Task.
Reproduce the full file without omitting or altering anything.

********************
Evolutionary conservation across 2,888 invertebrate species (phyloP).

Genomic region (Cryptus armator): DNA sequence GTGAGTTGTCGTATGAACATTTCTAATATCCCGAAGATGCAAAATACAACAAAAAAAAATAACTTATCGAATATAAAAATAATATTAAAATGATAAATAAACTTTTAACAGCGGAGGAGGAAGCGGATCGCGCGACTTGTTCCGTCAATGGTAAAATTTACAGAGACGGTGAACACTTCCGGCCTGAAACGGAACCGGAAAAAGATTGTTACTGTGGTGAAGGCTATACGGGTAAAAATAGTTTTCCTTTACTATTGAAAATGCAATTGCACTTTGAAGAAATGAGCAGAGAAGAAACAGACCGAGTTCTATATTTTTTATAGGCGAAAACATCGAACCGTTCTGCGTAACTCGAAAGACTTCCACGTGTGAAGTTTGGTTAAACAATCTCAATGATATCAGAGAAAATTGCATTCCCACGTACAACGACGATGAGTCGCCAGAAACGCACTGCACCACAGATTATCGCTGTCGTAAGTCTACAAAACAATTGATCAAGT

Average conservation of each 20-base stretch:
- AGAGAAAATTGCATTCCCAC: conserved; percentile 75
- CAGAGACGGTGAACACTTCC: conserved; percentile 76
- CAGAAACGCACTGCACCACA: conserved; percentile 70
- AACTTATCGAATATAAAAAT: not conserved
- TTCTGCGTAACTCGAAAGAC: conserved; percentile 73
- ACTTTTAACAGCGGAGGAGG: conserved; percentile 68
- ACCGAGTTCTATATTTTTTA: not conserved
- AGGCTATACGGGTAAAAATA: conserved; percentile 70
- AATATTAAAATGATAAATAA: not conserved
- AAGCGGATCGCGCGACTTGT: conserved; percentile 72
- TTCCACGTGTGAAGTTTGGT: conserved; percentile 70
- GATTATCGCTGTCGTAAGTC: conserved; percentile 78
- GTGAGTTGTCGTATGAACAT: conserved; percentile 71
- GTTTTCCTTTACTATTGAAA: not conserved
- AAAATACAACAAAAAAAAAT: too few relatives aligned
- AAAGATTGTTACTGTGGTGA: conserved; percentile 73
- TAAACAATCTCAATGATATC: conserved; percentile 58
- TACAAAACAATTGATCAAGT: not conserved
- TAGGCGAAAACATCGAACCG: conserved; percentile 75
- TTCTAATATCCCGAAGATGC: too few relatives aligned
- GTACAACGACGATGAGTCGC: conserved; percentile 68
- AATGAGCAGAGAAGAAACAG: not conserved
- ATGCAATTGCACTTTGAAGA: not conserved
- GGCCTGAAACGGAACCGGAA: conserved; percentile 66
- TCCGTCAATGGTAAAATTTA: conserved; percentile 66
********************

Evolutionary conservation across 2,888 invertebrate species (phyloP).

Genomic region (Cryptus armator): DNA sequence GTGAGTTGTCGTATGAACATTTCTAATATCCCGAAGATGCAAAATACAACAAAAAAAAATAACTTATCGAATATAAAAATAATATTAAAATGATAAATAAACTTTTAACAGCGGAGGAGGAAGCGGATCGCGCGACTTGTTCCGTCAATGGTAAAATTTACAGAGACGGTGAACACTTCCGGCCTGAAACGGAACCGGAAAAAGATTGTTACTGTGGTGAAGGCTATACGGGTAAAAATAGTTTTCCTTTACTATTGAAAATGCAATTGCACTTTGAAGAAATGAGCAGAGAAGAAACAGACCGAGTTCTATATTTTTTATAGGCGAAAACATCGAACCGTTCTGCGTAACTCGAAAGACTTCCACGTGTGAAGTTTGGTTAAACAATCTCAATGATATCAGAGAAAATTGCATTCCCACGTACAACGACGATGAGTCGCCAGAAACGCACTGCACCACAGATTATCGCTGTCGTAAGTCTACAAAACAATTGATCAAGT

Average conservation of each 20-base stretch:
- AGAGAAAATTGCATTCCCAC: conserved; percentile 75
- CAGAGACGGTGAACACTTCC: conserved; percentile 76
- CAGAAACGCACTGCACCACA: conserved; percentile 70
- AACTTATCGAATATAAAAAT: not conserved
- TTCTGCGTAACTCGAAAGAC: conserved; percentile 73
- ACTTTTAACAGCGGAGGAGG: conserved; percentile 68
- ACCGAGTTCTATATTTTTTA: not conserved
- AGGCTATACGGGTAAAAATA: conserved; percentile 70
- AATATTAAAATGATAAATAA: not conserved
- AAGCGGATCGCGCGACTTGT: conserved; percentile 72
- TTCCACGTGTGAAGTTTGGT: conserved; percentile 70
- GATTATCGCTGTCGTAAGTC: conserved; percentile 78
- GTGAGTTGTCGTATGAACAT: conserved; percentile 71
- GTTTTCCTTTACTATTGAAA: not conserved
- AAAATACAACAAAAAAAAAT: too few relatives aligned
- AAAGATTGTTACTGTGGTGA: conserved; percentile 73
- TAAACAATCTCAATGATATC: conserved; percentile 58
- TACAAAACAATTGATCAAGT: not conserved
- TAGGCGAAAACATCGAACCG: conserved; percentile 75
- TTCTAATATCCCGAAGATGC: too few relatives aligned
- GTACAACGACGATGAGTCGC: conserved; percentile 68
- AATGAGCAGAGAAGAAACAG: not conserved
- ATGCAATTGCACTTTGAAGA: not conserved
- GGCCTGAAACGGAACCGGAA: conserved; percentile 66
- TCCGTCAATGGTAAAATTTA: conserved; percentile 66